For 1 Year, 100 Movies, I will watch all of AFI’s 100 Years, 100 Movies list (compiled in 2007) in one year- and will complete a goal on my 2013 Manifesto. Come along on the ride with me- oh, and please pass the popcorn!
Saving Private Ryan. What can I say? I’m torn, on one hand it’s a very intense, well made movie- but on the other hand it’s a hard movie to watch. For much of the film- especially the first 25 minutes or so of the movie, you’re just watching pure violence. The movie begins the morning of June 6, 1944 at Omaha Beach, and the bloodbath is just never ending. I was happily surprised to find out Spielberg shot this part of the movie purely reacting on the actor’s portrayal of the events- he didn’t do any story-boarding whatsoever.
I appreciate the scene where the woman discovers that three brothers have perished in the war- and the moment they find there is a fourth brother who could still be alive. But then this is where the film looses me a little. I do like the idea that they would go after the last son for the sake of his mother- but if the point of the first part of the movie is that war can be senseless, why would such a mission exist? What about the families of all of the men trying to find Private Ryan? It’s a fine line to walk. The elusive Private Ryan doesn’t come into play until near the end of the movie, but Matt Damon is brilliant as the grieving brother who just wants to stay to help his brothers in the field- and is truly sorry for the losses sustained from the men finding him.
There are a few critics of this film- mostly from those who like I don’t fully agree with the idea of risking so many lives for one man since really, they are all equals. Others do not like that it was filmed in 1998, so long after the end of the war- when we were able to have historical perspective and a less ‘clouded’ vision. I don’t fully agree with that angle, since I believe if you’re going to make a film about a war, there is worth in seeing it from a current perspective as well as one that has waited a few years to better understand the situation. On the flip side I’ve also seen examples of WWII veterans who say it that this film is the most realistic depiction of war they have ever seen in film.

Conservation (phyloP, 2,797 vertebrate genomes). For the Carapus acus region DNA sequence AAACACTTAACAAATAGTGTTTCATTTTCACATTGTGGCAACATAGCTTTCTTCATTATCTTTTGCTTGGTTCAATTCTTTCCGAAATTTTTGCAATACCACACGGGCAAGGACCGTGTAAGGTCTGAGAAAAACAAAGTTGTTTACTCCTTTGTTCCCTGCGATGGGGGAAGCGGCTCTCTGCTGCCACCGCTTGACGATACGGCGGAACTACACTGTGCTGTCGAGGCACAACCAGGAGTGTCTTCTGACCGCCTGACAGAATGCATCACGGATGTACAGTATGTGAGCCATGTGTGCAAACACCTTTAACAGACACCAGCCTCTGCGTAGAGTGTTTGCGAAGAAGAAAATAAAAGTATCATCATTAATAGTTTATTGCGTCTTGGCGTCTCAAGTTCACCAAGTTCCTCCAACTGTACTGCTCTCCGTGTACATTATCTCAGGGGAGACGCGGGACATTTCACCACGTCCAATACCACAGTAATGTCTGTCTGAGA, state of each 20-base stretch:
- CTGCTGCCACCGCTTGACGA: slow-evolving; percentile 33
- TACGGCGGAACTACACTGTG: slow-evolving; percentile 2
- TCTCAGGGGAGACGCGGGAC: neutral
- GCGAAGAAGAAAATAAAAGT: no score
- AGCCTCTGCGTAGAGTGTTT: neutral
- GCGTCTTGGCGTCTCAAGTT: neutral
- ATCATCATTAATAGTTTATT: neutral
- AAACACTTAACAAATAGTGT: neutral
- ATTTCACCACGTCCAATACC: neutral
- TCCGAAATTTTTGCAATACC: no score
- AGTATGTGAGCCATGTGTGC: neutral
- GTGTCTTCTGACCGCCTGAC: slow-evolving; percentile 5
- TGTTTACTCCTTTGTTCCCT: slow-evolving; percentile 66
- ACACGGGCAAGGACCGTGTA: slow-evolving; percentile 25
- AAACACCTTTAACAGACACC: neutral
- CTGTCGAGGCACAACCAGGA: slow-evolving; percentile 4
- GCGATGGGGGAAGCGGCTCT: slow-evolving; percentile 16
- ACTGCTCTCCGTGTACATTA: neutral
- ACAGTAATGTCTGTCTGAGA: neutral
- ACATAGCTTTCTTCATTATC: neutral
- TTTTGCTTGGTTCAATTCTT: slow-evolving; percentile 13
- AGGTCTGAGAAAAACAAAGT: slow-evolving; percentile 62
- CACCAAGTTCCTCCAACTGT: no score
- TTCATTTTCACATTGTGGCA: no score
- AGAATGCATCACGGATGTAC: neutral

Overall I’d say it’s a well made, entertaining movie with good acting, but it can be overly sentimental and very violent. I could do with more character development in the beginning of the film. Acting-wise, Matt Damon is the clear winner, but Tom Hanks and many of the supporting actors are great as well. I would love for Spielberg to make another war movie- perhaps based of the war in Iraq or Afghanistan- and focus on one man in a typical, but perhaps heroic circumstance. Now that would really be an epic movie.
In my humble, non-professional, average movie-goer opinion this movie earns: